White Zimbabwean takes a stand
Three generations of Roy Bennett's family have owned farms amid the rocky outcrops jutting up between the pine and wattle trees here. He is popular in town, and speaks fluent Shona, the main language of the black majority. Mr. Bennett is just one of the locals, he even has a Shona nickname - Pachedu, meaning "together."Skip to next paragraph
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But he is white and defiant. And in Zimbabwe, where President Robert Mugabe's ruling ZANU-PF Party and an army of war veterans are meting out violent punishment to opponents, both qualities make him a target.
In the past three months, more than 1,200 white-owned farms have been occupied, four white farmers have been killed, and some 20 others have died in the violence.
But despite Mr. Mugabe's announcement May 16 that parliamentary elections will take place on June 24 and 25, many doubt just how fair they will be - and how soon the violence and intimidation will end.
Against this backdrop of fear and retaliation, Bennett took a stand in a dramatic confrontation last week. Bennett had switched camps from Mugabe's ruling ZANU-PF party, and decided to run on the opposition Movement for Democratic Change ticket.
This infuriated ZANU-PF officials, because ZANU-PF's present, unpopular candidate is retiring, and they say Bennett has a real chance to win.
On May 4, party thugs attacked the house of Bennett's campaign manager, James Mukwaya, smashing all the windows and damaging the roof.
Then last week, the local head of ZANU-PF led about 50 party supporters armed with sticks and machetes in an invasion of Bennett's farm. His workers were rounded up and forced to chant ZANU-PF slogans, according to Rocky Stone, the farm manager who later fled.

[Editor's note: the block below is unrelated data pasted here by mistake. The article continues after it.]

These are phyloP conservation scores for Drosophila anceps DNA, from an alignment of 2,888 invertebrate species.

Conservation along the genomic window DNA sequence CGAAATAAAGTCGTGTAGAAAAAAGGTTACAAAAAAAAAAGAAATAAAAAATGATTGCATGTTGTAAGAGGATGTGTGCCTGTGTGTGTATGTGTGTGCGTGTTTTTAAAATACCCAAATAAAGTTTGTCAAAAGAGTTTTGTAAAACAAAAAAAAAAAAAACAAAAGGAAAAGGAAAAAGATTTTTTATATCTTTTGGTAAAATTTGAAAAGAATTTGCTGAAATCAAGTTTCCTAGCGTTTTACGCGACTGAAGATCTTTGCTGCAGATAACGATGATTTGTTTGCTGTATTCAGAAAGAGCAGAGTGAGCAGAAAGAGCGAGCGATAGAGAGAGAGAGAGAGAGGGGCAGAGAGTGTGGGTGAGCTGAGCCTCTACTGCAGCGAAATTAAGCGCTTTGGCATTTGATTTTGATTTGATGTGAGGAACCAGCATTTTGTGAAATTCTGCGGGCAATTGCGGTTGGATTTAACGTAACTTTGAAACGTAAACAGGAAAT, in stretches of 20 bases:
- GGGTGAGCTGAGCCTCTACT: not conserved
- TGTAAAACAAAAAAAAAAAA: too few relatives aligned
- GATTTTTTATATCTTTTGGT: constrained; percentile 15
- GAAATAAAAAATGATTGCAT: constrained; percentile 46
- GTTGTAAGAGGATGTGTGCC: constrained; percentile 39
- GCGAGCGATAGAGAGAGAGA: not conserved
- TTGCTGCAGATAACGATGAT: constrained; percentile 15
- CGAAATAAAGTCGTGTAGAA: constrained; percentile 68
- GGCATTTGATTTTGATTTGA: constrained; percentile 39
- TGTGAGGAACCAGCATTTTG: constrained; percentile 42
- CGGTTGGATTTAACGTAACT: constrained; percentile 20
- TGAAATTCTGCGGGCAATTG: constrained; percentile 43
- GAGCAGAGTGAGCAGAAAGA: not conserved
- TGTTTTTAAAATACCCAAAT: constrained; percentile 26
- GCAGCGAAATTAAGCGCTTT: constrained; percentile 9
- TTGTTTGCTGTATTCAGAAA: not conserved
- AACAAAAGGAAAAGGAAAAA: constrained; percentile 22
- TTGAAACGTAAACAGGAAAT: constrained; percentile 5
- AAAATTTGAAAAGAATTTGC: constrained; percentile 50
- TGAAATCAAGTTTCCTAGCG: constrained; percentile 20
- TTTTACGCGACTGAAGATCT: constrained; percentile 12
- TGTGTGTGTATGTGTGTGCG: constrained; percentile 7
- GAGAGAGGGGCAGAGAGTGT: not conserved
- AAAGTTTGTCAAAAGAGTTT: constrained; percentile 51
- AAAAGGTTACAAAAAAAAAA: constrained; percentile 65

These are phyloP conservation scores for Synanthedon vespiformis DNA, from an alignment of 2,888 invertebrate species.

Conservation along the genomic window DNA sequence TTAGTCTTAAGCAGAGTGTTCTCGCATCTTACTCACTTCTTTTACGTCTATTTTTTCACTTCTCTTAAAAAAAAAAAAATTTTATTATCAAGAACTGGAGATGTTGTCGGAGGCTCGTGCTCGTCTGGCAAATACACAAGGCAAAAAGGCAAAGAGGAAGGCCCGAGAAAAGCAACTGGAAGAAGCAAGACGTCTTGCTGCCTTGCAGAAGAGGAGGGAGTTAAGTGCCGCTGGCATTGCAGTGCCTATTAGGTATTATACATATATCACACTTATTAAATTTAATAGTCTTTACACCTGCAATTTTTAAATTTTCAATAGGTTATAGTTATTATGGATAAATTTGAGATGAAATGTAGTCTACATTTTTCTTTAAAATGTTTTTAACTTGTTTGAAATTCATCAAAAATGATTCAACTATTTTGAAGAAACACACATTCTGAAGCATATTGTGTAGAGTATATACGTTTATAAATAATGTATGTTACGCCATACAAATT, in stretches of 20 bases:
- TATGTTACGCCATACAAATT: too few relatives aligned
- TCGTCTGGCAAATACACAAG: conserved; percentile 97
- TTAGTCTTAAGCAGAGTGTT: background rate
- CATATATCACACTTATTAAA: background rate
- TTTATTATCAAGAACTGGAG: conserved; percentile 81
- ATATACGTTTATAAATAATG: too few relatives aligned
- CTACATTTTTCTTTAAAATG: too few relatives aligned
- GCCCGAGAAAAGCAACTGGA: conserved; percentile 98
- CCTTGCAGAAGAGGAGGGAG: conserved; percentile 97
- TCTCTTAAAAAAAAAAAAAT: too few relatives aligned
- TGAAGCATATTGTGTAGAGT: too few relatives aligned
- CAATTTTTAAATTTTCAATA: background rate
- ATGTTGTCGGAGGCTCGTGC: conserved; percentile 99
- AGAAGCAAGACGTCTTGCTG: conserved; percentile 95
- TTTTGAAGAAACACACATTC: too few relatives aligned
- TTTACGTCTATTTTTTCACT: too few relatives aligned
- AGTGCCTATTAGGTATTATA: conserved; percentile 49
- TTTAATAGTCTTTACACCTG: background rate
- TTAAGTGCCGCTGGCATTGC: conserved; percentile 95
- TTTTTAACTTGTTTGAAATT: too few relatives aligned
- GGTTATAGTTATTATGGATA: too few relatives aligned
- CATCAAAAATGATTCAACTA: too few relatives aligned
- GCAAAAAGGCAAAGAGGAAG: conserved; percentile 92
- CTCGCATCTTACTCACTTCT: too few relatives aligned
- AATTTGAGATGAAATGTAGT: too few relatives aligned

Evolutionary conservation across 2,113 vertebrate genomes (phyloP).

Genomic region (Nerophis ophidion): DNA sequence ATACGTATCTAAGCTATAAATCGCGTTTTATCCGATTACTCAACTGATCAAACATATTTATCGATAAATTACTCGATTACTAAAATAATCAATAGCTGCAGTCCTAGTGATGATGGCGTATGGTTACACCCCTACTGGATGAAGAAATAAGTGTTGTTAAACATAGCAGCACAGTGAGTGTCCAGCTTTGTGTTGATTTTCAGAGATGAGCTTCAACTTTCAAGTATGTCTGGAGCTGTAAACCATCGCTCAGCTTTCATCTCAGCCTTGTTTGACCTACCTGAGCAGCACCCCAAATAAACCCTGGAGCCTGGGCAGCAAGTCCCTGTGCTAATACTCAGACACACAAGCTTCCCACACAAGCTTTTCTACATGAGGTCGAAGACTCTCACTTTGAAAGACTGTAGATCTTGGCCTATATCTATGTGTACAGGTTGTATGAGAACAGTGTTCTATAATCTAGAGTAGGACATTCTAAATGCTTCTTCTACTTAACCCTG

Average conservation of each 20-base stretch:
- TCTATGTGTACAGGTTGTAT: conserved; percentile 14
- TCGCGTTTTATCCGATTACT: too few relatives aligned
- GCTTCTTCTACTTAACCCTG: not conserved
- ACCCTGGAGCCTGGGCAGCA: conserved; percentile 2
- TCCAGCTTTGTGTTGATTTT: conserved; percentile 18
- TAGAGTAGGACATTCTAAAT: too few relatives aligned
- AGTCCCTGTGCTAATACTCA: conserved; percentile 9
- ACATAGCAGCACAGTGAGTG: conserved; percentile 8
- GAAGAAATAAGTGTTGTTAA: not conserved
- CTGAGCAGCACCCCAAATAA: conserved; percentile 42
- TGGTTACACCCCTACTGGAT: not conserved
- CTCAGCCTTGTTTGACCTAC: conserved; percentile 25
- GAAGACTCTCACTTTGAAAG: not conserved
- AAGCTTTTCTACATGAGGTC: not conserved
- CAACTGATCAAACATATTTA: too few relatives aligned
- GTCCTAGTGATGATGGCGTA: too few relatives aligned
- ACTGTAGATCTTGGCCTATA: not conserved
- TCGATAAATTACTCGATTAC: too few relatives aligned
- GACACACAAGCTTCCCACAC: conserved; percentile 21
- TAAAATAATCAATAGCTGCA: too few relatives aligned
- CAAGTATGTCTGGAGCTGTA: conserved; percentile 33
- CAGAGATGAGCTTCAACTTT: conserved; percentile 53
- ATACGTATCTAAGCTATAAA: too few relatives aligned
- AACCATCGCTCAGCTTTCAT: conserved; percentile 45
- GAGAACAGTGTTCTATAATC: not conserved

"Pamberi ZANU-PF, [Forward with ZANU PF]," one of the invaders shouted in Shona at one of Bennett's farm workers.
The farm worker pumped his clenched fist in the air and shouted "Pamberi Pachedu," using Bennett's Shona name. The astounded slogan-master again shouted the ZANU-PF cry - to which the farm worker again responded "Forward with Pachedu!"
To save the farm worker from a lashing, a woman falsely indicated with a hand gesture that the man was crazy. The slogan-master believed her and moved on.
But they taunted other workers, forcing them to say "MDC" and to spit on the ground. One "didn't spit enough, so they pulled him out and beat him with sticks," another man says. The invaders demanded a meeting, saying that Bennett could either stand down as a candidate or he and his family would be killed.
The meeting was held May 11 at the Chimanimani Country Club, where Bennett was met by the local head of the Central Intelligence Organization (CIO), the local head of ZANU-PF, two war veterans, the police, an official from the Ministry of National Affairs, and a pick-up truck loaded with 10 men in ZANU-PF T-shirts. "I want you to tell the people to vote for ZANU-PF.... The ex-combatants can hit and they can kill," said one obviously drunk man who identified himself as comrade Cobra. After their closed-door meeting, the National Affairs official, a Mr. Ndzama (who refused to provide his full name) said Bennett was free to stay on his farm and would be safe.
Bennett emerged from the confrontation red-faced and angry: "They said I was aligned with MDC, and I am a traitor. They said I had betrayed ZANU-PF."
The more important message: Bennett could withdraw from the election or potentially lose his and his family's lives.
Undaunted, Bennett insists, "They can take my farm, but I am still running [for Parliament]."